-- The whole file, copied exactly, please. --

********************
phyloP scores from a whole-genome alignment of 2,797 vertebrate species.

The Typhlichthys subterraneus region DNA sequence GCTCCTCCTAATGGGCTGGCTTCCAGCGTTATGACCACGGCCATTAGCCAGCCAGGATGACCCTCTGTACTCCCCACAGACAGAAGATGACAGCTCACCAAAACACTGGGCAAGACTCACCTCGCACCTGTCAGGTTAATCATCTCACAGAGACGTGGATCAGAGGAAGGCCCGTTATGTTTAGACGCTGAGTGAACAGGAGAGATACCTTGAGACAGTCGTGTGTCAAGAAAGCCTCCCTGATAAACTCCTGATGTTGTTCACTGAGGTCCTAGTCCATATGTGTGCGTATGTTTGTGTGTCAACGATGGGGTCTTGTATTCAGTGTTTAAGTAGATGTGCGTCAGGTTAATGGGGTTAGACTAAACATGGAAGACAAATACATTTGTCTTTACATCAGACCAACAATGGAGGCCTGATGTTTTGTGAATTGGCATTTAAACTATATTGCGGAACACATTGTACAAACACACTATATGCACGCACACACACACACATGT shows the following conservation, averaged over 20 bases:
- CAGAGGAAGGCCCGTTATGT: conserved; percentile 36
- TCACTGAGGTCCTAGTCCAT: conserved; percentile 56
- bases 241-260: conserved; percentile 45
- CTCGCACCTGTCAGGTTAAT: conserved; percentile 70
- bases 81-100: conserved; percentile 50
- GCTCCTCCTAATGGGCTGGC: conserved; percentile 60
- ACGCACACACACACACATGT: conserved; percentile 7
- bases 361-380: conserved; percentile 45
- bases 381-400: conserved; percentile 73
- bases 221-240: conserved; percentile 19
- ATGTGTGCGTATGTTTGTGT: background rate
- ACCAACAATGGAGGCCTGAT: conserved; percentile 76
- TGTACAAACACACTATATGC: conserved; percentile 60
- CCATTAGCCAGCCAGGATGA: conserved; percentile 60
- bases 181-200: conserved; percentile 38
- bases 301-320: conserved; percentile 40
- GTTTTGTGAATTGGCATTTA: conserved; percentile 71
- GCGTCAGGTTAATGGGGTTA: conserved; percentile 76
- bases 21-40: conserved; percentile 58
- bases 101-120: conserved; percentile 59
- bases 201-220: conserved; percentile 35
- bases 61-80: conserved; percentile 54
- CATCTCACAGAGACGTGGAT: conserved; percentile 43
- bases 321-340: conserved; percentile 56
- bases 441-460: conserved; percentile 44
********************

phyloP scores from a whole-genome alignment of 2,797 vertebrate species.

The Typhlichthys subterraneus region DNA sequence GCTCCTCCTAATGGGCTGGCTTCCAGCGTTATGACCACGGCCATTAGCCAGCCAGGATGACCCTCTGTACTCCCCACAGACAGAAGATGACAGCTCACCAAAACACTGGGCAAGACTCACCTCGCACCTGTCAGGTTAATCATCTCACAGAGACGTGGATCAGAGGAAGGCCCGTTATGTTTAGACGCTGAGTGAACAGGAGAGATACCTTGAGACAGTCGTGTGTCAAGAAAGCCTCCCTGATAAACTCCTGATGTTGTTCACTGAGGTCCTAGTCCATATGTGTGCGTATGTTTGTGTGTCAACGATGGGGTCTTGTATTCAGTGTTTAAGTAGATGTGCGTCAGGTTAATGGGGTTAGACTAAACATGGAAGACAAATACATTTGTCTTTACATCAGACCAACAATGGAGGCCTGATGTTTTGTGAATTGGCATTTAAACTATATTGCGGAACACATTGTACAAACACACTATATGCACGCACACACACACACATGT shows the following conservation, averaged over 20 bases:
- CAGAGGAAGGCCCGTTATGT: conserved; percentile 36
- TCACTGAGGTCCTAGTCCAT: conserved; percentile 56
- bases 241-260: conserved; percentile 45
- CTCGCACCTGTCAGGTTAAT: conserved; percentile 70
- bases 81-100: conserved; percentile 50
- GCTCCTCCTAATGGGCTGGC: conserved; percentile 60
- ACGCACACACACACACATGT: conserved; percentile 7
- bases 361-380: conserved; percentile 45
- bases 381-400: conserved; percentile 73
- bases 221-240: conserved; percentile 19
- ATGTGTGCGTATGTTTGTGT: background rate
- ACCAACAATGGAGGCCTGAT: conserved; percentile 76
- TGTACAAACACACTATATGC: conserved; percentile 60
- CCATTAGCCAGCCAGGATGA: conserved; percentile 60
- bases 181-200: conserved; percentile 38
- bases 301-320: conserved; percentile 40
- GTTTTGTGAATTGGCATTTA: conserved; percentile 71
- GCGTCAGGTTAATGGGGTTA: conserved; percentile 76
- bases 21-40: conserved; percentile 58
- bases 101-120: conserved; percentile 59
- bases 201-220: conserved; percentile 35
- bases 61-80: conserved; percentile 54
- CATCTCACAGAGACGTGGAT: conserved; percentile 43
- bases 321-340: conserved; percentile 56
- bases 441-460: conserved; percentile 44